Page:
[p. 424] The destruction of forests is the historic crime of agricultural Spain. In the past, sheep and the privileges of the Mesta may have been to blame: but the ravages continued into modern times, long after the great days of sheep. Sheep destroy trees less than goats and even donkeys and the main criminal is man.3 Apart from the demands of the fleet, the building industry, and the kitchen, it was the constant extension of the plough that [p. 425] destroyed the forest cover.1 The hatred of the peasant for trees is one of the most reliably attested and curious features of country life outside of northern Spain: trees harboured sparrows, weakened corn, and 'wasted' land.' Nowhere is the liberal optimism of the eighteenth century more evident than in Jovellanos's dogma that forests were better preserved by private interest than public legislation. In fact, only strict legislative control, a state forestry service, and large-scale state investment could begin the immense task of restoring the forests of Spain.

Without effective legislation the destruction of Spain's forest cover was continued in the late nineteenth century; between 1866 and 1932–largely to meet the increasing demands of the building industry–perhaps half of the woods left standing by the mid-century speculators were cut down, usually without replanting.2 Critics pointed to the crime, to the mean grants for forest services, without realizing the immensity of the difficulties involved in replanting partially eroded scrub. In Murcia 5,000 trees were planted, protected by individual shields and hand-watered: after five years twenty-five trees were still living.3 Without adequate cover crops, the soil of Spain blew away or was washed away by the winter torrents, its balance and texture destroyed. In similar conditions in north Africa the cultivation of a slight slope meant total ruin within ten years.4 Only scientific re-afforestation, combined with cutting on a sustained yield basis, could have re-established a permanent [p. 426] stream flow by absorbing water in the higher reaches of the river system and reducing the enormous and devastating fluctuations characteristic of deforested watersheds: recurrent flood disasters were a consequence of heavy rains on a hard, baked soil. Useful rivers, which could form the basis of profitable irrigation and hydro-electric schemes, were thus a corollary of useful forests.1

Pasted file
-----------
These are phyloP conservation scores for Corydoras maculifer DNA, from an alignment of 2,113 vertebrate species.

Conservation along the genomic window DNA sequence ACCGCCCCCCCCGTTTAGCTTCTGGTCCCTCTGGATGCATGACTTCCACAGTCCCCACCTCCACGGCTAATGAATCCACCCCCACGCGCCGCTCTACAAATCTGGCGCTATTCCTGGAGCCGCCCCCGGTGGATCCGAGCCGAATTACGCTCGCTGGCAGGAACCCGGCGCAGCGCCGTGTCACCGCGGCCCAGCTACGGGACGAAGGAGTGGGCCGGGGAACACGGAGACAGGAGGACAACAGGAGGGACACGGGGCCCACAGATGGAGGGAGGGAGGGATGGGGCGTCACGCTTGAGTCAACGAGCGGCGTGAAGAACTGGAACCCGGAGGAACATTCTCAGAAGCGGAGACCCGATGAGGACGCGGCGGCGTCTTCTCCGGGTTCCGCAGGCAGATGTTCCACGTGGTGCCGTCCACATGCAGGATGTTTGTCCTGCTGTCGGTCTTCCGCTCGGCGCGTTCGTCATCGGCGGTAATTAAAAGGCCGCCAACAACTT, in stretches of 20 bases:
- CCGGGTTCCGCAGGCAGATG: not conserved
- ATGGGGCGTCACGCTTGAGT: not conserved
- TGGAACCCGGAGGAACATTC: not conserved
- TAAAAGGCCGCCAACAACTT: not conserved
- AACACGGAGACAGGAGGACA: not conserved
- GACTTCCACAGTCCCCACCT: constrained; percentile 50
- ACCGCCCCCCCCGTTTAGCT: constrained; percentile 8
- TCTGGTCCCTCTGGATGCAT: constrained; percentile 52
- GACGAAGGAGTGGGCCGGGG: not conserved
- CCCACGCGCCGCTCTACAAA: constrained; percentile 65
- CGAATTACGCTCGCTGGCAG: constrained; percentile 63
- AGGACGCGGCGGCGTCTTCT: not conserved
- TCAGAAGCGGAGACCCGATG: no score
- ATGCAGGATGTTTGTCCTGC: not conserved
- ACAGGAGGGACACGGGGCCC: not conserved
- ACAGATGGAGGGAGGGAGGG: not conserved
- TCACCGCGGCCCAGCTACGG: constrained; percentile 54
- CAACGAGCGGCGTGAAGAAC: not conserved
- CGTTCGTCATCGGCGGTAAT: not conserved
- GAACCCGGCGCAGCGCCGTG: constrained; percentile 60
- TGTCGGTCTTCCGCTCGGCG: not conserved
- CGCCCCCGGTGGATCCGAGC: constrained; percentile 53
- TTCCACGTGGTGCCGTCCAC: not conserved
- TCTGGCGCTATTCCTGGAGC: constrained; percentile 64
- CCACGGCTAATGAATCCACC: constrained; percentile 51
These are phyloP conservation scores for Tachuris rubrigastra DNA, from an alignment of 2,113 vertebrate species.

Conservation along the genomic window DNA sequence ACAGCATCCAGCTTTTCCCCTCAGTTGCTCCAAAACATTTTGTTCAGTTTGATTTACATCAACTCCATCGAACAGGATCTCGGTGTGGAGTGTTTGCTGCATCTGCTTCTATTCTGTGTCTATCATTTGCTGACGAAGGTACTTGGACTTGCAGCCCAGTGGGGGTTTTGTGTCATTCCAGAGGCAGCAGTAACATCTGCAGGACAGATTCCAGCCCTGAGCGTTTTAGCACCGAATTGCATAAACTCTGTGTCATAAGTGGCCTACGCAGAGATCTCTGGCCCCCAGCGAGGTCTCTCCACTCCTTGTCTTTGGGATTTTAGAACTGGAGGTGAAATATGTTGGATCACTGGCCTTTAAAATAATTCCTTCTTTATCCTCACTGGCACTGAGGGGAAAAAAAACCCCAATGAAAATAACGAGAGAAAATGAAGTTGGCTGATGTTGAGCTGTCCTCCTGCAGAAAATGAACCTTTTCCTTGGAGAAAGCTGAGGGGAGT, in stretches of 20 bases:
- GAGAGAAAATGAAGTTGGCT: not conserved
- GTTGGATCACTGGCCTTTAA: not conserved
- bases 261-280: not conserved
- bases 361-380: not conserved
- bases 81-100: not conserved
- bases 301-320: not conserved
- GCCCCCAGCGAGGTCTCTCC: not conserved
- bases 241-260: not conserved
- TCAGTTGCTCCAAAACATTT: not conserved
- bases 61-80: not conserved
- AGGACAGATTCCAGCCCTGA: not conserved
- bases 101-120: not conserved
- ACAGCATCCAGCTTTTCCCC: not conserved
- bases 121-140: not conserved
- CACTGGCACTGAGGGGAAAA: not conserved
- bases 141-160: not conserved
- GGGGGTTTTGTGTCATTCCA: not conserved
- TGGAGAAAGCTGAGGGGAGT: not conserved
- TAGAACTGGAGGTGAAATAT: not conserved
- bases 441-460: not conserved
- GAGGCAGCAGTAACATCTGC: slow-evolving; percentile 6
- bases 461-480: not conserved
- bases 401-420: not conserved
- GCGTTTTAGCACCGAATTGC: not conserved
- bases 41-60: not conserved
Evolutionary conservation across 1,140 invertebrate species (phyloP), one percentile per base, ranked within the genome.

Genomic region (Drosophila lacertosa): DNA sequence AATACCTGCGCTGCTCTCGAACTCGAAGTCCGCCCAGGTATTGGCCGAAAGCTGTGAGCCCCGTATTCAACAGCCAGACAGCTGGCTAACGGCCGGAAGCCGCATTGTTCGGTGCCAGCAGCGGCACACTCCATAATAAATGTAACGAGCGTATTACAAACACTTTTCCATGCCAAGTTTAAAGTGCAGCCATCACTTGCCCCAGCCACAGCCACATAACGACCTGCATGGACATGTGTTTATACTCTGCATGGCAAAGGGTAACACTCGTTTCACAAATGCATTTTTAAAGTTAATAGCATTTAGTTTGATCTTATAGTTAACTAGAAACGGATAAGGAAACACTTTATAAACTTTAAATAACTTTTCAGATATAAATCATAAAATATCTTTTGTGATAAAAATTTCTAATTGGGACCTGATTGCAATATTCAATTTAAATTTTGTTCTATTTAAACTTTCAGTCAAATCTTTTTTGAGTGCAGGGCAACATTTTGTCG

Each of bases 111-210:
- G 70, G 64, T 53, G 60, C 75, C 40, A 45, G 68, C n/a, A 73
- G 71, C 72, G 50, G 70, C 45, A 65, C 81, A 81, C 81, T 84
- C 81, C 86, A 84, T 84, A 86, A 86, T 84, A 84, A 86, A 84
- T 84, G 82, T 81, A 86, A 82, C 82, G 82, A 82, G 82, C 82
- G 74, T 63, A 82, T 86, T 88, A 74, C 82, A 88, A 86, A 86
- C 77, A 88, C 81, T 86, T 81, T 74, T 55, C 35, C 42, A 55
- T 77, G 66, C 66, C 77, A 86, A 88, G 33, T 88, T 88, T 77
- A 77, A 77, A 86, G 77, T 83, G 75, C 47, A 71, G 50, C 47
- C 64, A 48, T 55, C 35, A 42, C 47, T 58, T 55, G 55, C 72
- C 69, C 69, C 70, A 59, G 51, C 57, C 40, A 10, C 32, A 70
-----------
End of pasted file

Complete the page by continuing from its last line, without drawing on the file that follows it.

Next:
[p. 424]
3 Should this be doubted, I had a hundred beech trees ringed by one donkey in less than a month; sheep prefer grass seeds and dry pasture and I have watched sheep for days in Aragon without seeing them destroy saplings. Goats on the other hand, apart from ringing trees, will even climb stumpy trees to destroy foliage.

[p. 425]